Linda HazeltonJust as we were getting ready to head out to the LMA Annual Conference, news broke that Chambers and Partners had been acquired by private equity house Inflexion. Today’s guest blogger, Linda Hazelton, Hazelton Marketing & Management, picked up the phone and spoke to Mark Wyatt, Chambers’ CEO.

Amongst the many services of Hazelton Marketing & Management is the writing of Chambers and other directory submissions on behalf of lawyers and law firms, so Linda’s insights to our community are very much welcomed, and I want to thank her for writing such a detailed post.


News recently broke regarding Inflexion’s acquisition of Chambers. Inflexion is a mid-market private equity firm “investing in high growth, entrepreneurial businesses.” In Inflexion’s news release, Simon Turner, Managing Partner, said:

The legal services market is a large and growing market which we have tracked for a number of years. Chambers benefits from a leading, global position and a reputation for providing the best rankings and research in the industry. There are multiple opportunities for the business to develop its market leading position internationally and through an enhanced digital offering. We look forward to working with the management team as Chambers embarks on this exciting growth strategy.”

Emphasis added

Mark Wyatt will re-join Chambers as CEO. Mark was previously the Managing Director of Chambers from October 2014 to September 2015. Mark’s quote in the news release referenced Chambers’ expansion plans and driving “[O]ur online presence forward.”

I spoke with Mark on April 9, 2018. He confirmed my supposition that Chambers’ methodology and the rigor with which they conduct research will not change. He is very enthusiastic about working with Inflexion, noting that they are terrific with technology. Since they are not publicly traded, there’s no need to focus on quarterly profits and they take the long view. Mark expects that the improvements in technology will allow them to manage the vast amount of information they have gathered in even more useful ways. Overall, the goal is to strengthen relationships with their clients and to improve at retaining their talented researchers and editors. I think we can anticipate an expanded on-line presence as well as new products such as forums, roundtables, client panels, and the like.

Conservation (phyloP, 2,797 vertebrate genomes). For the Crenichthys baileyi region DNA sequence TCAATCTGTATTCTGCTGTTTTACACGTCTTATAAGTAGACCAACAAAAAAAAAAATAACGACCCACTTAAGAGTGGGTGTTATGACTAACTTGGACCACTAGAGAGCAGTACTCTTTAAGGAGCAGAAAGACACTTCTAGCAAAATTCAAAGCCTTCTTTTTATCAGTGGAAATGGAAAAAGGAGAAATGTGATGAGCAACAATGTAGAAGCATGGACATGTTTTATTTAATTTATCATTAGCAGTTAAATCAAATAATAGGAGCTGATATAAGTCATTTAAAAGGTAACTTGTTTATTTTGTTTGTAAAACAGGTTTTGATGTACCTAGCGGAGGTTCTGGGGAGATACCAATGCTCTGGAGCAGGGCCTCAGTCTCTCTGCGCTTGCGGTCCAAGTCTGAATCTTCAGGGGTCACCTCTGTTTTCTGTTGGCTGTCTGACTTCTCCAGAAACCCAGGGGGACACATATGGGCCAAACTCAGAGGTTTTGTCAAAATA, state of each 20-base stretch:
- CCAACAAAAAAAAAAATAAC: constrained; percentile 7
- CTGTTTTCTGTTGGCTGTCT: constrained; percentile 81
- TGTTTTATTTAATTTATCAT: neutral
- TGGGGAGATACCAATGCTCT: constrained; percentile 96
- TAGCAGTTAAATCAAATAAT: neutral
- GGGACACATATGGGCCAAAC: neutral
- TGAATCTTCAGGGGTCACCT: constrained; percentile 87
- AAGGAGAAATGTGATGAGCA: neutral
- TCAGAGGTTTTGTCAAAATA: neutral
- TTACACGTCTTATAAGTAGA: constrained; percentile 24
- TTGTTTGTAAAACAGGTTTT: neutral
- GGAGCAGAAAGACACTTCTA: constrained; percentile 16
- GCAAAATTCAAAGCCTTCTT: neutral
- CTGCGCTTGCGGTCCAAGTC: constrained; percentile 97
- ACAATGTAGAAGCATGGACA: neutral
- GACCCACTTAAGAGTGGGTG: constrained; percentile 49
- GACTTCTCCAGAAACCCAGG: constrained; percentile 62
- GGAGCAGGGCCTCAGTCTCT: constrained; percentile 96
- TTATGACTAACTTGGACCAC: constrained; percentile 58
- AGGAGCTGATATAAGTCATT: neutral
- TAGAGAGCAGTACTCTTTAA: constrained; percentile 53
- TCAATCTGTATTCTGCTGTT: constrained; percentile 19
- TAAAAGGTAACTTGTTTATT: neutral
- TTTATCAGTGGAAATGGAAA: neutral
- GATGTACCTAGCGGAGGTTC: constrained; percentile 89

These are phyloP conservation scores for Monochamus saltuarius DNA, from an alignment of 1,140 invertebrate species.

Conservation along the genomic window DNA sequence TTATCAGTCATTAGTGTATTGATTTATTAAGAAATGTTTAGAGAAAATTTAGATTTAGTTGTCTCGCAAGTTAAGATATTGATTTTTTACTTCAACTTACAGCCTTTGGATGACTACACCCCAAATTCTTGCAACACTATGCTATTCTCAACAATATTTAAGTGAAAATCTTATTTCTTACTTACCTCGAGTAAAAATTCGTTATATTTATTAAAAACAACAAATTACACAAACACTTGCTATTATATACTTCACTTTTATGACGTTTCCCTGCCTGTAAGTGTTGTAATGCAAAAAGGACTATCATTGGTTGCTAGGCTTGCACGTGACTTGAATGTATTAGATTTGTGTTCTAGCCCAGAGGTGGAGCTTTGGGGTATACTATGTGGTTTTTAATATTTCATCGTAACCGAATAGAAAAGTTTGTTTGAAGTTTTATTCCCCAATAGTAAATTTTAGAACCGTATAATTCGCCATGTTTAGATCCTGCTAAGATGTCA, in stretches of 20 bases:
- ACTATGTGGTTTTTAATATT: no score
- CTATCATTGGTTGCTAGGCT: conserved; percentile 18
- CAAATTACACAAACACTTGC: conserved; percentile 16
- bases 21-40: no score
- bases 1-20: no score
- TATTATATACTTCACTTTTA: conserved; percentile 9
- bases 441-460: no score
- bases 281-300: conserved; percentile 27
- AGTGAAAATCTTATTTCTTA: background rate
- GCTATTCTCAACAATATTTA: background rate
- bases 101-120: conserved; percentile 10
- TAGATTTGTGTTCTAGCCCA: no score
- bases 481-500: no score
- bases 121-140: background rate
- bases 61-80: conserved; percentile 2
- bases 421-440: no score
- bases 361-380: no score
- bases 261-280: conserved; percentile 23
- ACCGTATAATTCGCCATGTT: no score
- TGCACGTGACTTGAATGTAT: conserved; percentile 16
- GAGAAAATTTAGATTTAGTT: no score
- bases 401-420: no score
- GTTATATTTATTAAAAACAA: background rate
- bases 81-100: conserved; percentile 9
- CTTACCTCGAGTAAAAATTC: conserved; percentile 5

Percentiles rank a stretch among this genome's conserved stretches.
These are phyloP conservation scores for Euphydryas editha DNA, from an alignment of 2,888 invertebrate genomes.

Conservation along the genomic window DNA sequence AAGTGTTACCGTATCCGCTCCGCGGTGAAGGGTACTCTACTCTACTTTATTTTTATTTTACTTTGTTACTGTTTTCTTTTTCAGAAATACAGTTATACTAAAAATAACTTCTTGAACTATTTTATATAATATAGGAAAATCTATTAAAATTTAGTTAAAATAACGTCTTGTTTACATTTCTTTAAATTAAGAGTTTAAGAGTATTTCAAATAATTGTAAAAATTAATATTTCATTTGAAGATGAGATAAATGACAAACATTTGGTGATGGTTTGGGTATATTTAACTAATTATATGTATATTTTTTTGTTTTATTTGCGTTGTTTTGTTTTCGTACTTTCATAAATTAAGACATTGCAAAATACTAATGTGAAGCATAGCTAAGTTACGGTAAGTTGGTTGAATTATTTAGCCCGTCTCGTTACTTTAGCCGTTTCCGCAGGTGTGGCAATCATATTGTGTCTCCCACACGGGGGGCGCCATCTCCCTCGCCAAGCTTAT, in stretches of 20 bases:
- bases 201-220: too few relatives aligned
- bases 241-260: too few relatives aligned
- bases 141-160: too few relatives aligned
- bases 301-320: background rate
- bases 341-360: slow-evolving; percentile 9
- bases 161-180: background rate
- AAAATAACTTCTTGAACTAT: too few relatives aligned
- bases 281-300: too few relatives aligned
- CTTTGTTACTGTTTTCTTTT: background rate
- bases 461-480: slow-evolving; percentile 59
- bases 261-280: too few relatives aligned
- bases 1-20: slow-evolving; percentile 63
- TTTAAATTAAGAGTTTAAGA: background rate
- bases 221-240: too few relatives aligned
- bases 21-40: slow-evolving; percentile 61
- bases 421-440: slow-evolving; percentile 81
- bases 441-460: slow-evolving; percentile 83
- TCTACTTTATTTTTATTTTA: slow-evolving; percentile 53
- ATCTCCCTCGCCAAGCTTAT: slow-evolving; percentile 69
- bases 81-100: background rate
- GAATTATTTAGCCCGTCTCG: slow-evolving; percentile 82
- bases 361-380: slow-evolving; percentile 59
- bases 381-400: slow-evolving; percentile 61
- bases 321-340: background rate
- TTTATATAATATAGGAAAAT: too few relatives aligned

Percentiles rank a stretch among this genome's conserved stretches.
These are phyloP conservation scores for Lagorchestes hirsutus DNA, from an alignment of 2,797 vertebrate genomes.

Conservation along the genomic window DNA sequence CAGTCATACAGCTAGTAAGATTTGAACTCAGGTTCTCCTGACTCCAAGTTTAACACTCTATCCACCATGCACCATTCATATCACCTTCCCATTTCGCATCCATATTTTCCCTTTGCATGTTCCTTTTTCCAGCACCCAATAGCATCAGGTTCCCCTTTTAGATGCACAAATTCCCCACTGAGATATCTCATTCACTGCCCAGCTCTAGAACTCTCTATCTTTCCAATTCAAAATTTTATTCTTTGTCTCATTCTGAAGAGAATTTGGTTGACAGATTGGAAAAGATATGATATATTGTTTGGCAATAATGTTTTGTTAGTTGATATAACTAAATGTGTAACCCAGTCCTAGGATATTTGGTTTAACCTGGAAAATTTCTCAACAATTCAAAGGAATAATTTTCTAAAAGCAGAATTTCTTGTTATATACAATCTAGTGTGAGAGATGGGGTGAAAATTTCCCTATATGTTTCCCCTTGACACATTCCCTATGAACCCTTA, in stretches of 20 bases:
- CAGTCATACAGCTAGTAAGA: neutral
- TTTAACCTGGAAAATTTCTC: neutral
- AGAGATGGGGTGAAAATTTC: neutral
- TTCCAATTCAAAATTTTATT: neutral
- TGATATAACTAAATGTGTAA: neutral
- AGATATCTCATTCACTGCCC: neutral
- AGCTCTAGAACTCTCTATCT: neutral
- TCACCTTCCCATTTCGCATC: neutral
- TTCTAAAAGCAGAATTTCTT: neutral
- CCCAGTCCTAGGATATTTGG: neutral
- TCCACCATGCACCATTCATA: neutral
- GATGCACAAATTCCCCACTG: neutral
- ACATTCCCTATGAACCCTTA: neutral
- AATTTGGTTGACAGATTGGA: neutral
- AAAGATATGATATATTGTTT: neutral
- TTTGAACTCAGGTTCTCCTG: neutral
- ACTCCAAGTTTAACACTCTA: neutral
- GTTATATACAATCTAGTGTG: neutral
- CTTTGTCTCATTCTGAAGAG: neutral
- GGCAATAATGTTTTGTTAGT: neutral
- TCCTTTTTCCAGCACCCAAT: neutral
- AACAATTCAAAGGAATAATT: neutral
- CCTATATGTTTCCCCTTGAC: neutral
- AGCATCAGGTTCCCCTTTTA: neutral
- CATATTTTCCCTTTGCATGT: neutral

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toservelawyers

A theme I heard, or just picked up on, at the 2016 LMA Annual Conference is that our role, as legal marketers, is as a service provider to our clients … the lawyers we serve. Yet, sometimes, the relationship seems much more adversarial than it has to be.

Yes, our “job” is to increase the top line, but very few of us are true sales people heading out to bring in new clients to the firm. And it takes finesse to be successful in our roles.

For the most part, our job is to help identify opportunities both internally and externally. To coach and train lawyers. To prepare for the sale. To provide the infrastructure. Too many lawyers want to abdicate (or blame) marketing if they do not have a steady stream of new business. The rainmakers get it. The service partner (which are becoming a dying breed in law firms) do not.

Kirk_surrounded_by_Tribbles
Directories and submissions multiply faster than Tribbles.